Weekly Charter News Roundup: Oct. 16 – Oct. 27

Amana Academy, in Fulton County, was featured in the Atlanta Business Chronicle. The charter school is the first in the world to become a Kano computing academy. The purpose of Kano is to provide an introduction to computer programming languages for children.

  • According to Reporter Newspapers, Georgia Chamber of Commerce President Chris Clark believes a proposed constitutional amendment that would let Georgia cities to create their own school system is unnecessary. Instead, Clark says the Georgia Chamber supports charter schools and cities should explore those options first. Clark made the comments to members of the Dunwoody Perimeter Chamber.

  • The Georgia Supreme Court decided not to review a lower court decision involving the Fair Dismissal Act. The Georgia Court of Appeals ruled the Fair Dismissal Act does not apply to Floyd County Schools, because the school district is a charter system.

  • State officials say Macon Charter Academy, which was recently put on probation by the Georgia Board of Education, is making progress but has a ways to go.

    In the meantime, the governing board for Macon Charter Academy recently voted to sever ties with school founders.

  • DeKalb County Schools Superintendent Dr. Stephen Green says the the DeKalb County School District could explore other operating models besides a charter system.

  • Several reports released jointly this week say nationally students enrolled in virtual charter schools have shown weaker gains in reading and math than those who attend similar brick and mortar schools. However, virtual students in Georgia and Wisconsin outperformed their brick and mortar peers in reading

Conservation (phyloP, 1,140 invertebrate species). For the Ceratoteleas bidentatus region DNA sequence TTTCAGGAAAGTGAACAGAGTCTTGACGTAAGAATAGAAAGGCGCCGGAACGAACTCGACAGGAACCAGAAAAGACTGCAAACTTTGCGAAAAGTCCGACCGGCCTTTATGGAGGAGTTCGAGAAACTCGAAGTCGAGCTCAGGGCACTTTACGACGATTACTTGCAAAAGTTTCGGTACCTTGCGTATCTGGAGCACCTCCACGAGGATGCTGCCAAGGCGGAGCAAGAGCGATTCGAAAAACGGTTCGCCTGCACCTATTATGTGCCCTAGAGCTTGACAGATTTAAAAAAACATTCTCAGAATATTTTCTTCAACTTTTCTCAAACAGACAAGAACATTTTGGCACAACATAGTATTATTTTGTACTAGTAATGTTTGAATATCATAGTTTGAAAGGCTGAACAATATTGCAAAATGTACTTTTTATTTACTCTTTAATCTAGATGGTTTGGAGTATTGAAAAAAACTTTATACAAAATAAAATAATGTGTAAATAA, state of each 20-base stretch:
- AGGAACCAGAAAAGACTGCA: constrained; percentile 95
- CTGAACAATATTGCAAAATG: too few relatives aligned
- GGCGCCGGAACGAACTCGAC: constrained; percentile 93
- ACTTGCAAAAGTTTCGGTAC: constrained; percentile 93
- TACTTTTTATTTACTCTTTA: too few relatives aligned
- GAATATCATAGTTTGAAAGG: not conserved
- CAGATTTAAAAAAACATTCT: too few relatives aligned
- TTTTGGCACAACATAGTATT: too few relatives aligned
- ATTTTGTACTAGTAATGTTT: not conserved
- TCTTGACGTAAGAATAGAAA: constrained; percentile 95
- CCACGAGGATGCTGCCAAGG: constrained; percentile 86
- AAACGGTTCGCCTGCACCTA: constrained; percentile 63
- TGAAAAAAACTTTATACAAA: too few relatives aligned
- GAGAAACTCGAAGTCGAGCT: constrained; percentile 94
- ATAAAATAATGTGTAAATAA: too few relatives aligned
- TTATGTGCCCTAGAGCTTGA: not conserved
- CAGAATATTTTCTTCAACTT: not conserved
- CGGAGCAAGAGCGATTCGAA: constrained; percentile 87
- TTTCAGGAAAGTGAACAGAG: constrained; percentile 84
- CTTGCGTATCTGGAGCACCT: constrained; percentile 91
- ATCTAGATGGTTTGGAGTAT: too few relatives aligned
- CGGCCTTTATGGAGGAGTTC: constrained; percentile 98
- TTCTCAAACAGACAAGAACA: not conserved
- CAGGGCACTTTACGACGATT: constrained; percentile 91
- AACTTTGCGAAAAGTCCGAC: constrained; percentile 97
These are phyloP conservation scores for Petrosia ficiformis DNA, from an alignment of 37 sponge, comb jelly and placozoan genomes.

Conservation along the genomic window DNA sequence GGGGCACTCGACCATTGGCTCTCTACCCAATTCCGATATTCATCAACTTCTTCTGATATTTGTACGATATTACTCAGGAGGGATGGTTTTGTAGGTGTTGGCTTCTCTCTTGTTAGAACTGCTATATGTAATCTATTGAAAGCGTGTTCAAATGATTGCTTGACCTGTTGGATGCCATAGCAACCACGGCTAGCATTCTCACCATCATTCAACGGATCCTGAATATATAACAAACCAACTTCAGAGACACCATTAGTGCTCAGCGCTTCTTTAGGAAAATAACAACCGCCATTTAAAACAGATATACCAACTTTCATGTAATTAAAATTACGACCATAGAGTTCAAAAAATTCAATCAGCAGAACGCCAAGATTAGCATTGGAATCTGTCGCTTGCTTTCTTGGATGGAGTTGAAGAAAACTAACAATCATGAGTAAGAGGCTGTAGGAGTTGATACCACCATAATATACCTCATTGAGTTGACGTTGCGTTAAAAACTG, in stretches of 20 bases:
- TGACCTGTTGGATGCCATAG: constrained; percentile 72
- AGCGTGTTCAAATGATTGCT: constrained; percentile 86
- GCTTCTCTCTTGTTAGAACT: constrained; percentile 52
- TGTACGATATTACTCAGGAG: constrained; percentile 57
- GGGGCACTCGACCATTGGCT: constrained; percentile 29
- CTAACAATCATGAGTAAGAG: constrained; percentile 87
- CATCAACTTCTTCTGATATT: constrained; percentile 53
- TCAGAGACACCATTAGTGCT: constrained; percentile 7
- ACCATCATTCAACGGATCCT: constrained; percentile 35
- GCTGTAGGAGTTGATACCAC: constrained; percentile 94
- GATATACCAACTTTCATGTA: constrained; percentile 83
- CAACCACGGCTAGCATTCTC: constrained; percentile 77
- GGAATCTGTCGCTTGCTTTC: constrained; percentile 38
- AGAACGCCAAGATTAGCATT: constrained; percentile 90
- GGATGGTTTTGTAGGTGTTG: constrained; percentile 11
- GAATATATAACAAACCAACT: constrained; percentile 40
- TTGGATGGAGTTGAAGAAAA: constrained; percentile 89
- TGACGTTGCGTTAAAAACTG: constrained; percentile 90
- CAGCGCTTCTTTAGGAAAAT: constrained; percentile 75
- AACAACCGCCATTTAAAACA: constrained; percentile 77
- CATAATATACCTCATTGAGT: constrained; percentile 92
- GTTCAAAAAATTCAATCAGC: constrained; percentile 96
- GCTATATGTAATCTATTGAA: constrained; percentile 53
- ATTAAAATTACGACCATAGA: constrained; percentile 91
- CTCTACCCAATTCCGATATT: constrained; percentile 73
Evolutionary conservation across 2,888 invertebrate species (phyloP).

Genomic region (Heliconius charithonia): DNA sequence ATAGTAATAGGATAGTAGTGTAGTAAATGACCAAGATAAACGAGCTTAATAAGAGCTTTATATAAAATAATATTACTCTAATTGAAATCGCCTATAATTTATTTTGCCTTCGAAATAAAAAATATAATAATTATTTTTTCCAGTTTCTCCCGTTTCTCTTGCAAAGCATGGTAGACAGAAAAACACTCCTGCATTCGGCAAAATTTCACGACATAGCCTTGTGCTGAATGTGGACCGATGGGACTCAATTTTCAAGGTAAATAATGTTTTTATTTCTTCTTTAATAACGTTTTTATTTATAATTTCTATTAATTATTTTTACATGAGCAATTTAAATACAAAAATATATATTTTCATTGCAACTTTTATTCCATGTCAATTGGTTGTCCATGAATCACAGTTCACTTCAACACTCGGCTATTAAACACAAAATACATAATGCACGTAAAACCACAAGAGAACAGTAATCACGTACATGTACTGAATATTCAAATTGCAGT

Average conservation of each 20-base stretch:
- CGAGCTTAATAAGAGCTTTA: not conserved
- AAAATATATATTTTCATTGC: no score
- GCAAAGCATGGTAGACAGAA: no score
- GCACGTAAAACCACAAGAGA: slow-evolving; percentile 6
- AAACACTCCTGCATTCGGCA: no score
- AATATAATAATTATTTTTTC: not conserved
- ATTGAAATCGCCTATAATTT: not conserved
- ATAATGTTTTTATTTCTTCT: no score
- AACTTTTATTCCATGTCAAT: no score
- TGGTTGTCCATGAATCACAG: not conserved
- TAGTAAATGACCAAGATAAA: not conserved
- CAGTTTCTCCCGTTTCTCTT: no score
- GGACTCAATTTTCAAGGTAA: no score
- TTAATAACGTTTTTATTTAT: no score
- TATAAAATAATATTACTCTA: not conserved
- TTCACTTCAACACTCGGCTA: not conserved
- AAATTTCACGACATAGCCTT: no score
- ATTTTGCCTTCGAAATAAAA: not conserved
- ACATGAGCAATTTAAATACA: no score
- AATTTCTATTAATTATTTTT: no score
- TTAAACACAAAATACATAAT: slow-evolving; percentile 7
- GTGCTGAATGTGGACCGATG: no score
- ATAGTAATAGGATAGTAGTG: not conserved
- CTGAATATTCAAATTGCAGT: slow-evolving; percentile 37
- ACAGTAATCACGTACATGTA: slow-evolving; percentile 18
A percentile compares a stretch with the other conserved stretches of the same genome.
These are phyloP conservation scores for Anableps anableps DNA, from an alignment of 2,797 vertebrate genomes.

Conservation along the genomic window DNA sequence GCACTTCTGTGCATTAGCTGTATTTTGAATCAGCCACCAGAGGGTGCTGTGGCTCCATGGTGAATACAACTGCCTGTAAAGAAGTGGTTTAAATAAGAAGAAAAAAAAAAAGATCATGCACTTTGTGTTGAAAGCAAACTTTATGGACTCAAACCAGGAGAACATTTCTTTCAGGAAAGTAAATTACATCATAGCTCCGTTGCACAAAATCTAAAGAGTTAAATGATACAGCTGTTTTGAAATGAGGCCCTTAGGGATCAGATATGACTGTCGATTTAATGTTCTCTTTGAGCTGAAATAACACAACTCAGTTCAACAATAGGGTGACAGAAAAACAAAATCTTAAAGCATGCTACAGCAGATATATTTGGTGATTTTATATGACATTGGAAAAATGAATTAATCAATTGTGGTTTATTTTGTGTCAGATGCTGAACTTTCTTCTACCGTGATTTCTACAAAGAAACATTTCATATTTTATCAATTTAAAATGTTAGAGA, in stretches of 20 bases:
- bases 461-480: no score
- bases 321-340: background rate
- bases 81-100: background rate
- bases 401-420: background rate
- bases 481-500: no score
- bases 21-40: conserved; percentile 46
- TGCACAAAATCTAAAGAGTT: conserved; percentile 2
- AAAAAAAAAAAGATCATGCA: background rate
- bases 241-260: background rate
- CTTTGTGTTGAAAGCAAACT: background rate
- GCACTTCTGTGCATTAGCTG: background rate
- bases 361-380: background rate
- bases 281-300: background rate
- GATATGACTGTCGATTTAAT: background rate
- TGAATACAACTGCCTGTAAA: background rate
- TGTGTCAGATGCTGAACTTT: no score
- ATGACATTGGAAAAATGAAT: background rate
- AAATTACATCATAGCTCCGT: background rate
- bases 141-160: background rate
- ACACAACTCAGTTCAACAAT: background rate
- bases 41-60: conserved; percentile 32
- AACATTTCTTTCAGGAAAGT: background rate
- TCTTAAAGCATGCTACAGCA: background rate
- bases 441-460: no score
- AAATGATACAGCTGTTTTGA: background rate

• The Atlanta Journal-Constitution reported alleged financial mismanagement of more than $600,000 at Latin Charter Academy. The newspaper cites a police report that says former school leader Chris Clemons is currently the sole suspect.

    The Georgia Charter Schools Association has released a statement in response to the alleged mismanagement.

    School officials say they discovered the “questionable activity” while it was in the process of transitioning leadership from the previous fiscal year. The school’s governing board immediately reported the activity to the appropriate authorities and launched a forensic audit.

  • A DeKalb County parent wrote a Huffington Post essay about why white parents won’t send their children to black schools. In the essay, she said she believed her neighbors wanted to start a charter school so they could avoid sending their children to a school where the majority of students were African American. Maureen Downey spoke about the essay in her Get Schooled blog in the Atlanta Journal-Constitution.

  • Downey later featured a response from a DeKalb County parent who sent his daughter to a neighborhood elementary school with a high African American population for Pre-K. Later, the parent decided to send his daughter to a charter school.